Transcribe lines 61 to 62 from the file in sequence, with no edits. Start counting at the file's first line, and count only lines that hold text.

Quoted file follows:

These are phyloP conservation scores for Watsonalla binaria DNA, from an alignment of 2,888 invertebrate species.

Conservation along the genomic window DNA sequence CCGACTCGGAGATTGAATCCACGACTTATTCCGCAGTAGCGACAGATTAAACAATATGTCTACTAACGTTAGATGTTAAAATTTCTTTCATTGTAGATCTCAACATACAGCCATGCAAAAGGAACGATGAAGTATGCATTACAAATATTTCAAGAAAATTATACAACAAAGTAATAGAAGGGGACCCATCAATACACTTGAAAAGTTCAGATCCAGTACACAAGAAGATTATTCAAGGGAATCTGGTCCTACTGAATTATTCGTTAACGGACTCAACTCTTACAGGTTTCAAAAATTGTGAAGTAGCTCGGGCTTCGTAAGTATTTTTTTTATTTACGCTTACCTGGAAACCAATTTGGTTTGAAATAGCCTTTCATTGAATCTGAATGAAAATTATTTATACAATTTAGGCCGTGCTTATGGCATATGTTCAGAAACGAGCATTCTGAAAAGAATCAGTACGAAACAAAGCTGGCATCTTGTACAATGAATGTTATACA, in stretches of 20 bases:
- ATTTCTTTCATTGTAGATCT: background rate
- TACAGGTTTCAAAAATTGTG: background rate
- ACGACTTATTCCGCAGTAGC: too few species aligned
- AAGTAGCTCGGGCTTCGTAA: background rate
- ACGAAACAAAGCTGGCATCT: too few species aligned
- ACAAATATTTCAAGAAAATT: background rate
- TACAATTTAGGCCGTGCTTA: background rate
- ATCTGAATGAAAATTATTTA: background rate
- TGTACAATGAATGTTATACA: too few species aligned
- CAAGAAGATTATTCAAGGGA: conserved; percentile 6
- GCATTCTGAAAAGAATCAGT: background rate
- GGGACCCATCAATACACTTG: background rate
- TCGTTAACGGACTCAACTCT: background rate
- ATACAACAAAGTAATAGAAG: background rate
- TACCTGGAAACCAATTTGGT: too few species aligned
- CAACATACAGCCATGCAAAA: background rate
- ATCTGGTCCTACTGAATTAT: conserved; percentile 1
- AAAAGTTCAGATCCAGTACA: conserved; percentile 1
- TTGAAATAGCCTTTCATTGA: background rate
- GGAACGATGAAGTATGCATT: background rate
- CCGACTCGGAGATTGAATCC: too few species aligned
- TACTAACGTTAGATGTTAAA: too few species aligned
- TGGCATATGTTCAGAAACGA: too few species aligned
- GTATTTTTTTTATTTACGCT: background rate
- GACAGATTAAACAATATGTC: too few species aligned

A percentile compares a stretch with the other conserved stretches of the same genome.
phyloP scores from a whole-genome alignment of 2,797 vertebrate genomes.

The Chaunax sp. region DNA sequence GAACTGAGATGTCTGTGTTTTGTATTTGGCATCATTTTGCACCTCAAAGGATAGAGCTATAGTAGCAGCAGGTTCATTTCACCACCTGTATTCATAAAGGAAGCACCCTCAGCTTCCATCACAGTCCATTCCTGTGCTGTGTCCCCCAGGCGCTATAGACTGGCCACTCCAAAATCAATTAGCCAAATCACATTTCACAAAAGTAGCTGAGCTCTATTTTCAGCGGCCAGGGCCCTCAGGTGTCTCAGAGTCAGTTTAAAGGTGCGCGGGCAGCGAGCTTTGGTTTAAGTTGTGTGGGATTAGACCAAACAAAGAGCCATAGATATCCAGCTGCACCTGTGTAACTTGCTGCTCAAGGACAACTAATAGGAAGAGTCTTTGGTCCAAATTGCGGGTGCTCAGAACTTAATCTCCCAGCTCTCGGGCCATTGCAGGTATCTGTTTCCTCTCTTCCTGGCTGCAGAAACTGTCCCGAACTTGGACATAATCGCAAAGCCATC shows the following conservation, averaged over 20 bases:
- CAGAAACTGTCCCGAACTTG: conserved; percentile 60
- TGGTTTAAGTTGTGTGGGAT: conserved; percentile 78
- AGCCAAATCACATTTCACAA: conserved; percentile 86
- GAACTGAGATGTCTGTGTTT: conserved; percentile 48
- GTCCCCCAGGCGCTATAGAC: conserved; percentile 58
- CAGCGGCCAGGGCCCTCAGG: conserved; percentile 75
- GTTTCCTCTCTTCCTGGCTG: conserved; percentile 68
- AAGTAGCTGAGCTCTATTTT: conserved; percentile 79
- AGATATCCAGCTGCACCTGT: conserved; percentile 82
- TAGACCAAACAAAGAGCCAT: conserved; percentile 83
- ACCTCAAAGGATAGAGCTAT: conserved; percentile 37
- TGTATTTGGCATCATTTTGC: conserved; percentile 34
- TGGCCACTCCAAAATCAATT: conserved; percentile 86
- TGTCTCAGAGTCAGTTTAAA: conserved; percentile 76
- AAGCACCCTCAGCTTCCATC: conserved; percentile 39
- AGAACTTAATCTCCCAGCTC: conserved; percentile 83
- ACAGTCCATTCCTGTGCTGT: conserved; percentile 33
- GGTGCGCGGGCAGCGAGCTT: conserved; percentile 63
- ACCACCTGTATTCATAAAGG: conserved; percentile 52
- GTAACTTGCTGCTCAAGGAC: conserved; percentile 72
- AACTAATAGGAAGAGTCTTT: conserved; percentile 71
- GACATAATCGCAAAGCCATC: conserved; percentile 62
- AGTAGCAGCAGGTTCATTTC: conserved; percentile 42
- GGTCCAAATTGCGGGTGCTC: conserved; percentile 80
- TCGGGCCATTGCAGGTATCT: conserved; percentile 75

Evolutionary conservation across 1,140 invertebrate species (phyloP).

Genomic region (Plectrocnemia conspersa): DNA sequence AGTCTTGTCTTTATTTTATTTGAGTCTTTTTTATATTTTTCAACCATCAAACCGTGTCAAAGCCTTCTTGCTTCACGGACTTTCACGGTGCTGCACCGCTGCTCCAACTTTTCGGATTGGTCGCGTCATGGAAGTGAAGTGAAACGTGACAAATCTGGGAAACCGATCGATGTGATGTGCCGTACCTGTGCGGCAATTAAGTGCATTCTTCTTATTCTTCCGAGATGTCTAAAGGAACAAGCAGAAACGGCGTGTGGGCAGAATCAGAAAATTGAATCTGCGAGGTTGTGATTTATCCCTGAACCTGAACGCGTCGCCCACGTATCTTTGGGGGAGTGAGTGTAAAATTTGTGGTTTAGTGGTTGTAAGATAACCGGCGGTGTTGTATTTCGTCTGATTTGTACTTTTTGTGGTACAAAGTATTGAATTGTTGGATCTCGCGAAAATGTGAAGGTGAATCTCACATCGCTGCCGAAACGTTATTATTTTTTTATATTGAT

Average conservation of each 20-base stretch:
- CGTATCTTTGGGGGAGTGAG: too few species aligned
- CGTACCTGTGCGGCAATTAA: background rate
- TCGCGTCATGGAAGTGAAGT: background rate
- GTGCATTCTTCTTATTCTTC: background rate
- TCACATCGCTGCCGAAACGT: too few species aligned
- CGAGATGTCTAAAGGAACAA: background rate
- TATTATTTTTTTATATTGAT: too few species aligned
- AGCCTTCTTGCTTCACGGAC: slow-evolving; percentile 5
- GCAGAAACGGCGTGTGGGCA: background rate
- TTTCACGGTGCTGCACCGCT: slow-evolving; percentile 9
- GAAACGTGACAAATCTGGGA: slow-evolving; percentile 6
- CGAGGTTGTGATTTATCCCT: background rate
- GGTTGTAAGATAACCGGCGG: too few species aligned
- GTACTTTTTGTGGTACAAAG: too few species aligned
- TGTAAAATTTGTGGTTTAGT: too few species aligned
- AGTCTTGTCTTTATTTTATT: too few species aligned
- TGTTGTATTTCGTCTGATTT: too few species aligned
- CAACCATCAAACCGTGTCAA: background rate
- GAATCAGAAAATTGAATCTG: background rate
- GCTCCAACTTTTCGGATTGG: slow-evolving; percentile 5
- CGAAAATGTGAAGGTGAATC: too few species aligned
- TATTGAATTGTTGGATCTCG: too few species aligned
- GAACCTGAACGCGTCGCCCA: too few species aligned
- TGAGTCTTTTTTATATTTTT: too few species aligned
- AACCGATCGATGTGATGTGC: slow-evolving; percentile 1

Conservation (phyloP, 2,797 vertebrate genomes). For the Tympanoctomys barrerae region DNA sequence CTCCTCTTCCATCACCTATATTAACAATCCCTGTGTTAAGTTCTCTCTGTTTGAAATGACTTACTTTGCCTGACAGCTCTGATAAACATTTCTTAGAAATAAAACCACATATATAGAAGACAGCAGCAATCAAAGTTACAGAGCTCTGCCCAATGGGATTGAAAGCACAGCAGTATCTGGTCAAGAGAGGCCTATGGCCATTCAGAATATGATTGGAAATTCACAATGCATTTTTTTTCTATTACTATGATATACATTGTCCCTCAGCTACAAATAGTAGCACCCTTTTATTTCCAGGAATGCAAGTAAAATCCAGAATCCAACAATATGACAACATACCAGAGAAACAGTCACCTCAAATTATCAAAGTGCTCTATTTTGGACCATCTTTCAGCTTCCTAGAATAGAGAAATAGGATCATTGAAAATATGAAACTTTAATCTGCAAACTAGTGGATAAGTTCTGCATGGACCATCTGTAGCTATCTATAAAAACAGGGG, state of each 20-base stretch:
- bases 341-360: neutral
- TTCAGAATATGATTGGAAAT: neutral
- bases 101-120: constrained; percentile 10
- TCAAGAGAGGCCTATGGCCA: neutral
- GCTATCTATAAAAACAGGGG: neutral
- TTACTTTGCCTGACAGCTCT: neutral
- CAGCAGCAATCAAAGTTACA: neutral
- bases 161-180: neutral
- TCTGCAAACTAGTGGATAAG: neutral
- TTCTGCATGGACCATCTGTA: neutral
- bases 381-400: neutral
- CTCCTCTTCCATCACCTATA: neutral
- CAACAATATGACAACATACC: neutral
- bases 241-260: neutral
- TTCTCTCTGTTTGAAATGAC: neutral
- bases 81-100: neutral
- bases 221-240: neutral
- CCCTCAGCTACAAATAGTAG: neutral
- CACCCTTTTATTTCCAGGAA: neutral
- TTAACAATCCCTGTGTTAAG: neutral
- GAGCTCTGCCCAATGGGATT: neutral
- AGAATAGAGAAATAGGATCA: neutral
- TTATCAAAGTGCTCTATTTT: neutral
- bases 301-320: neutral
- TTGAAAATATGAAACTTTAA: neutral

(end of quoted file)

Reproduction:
- TCGCGTCATGGAAGTGAAGT: background rate
- GTGCATTCTTCTTATTCTTC: background rate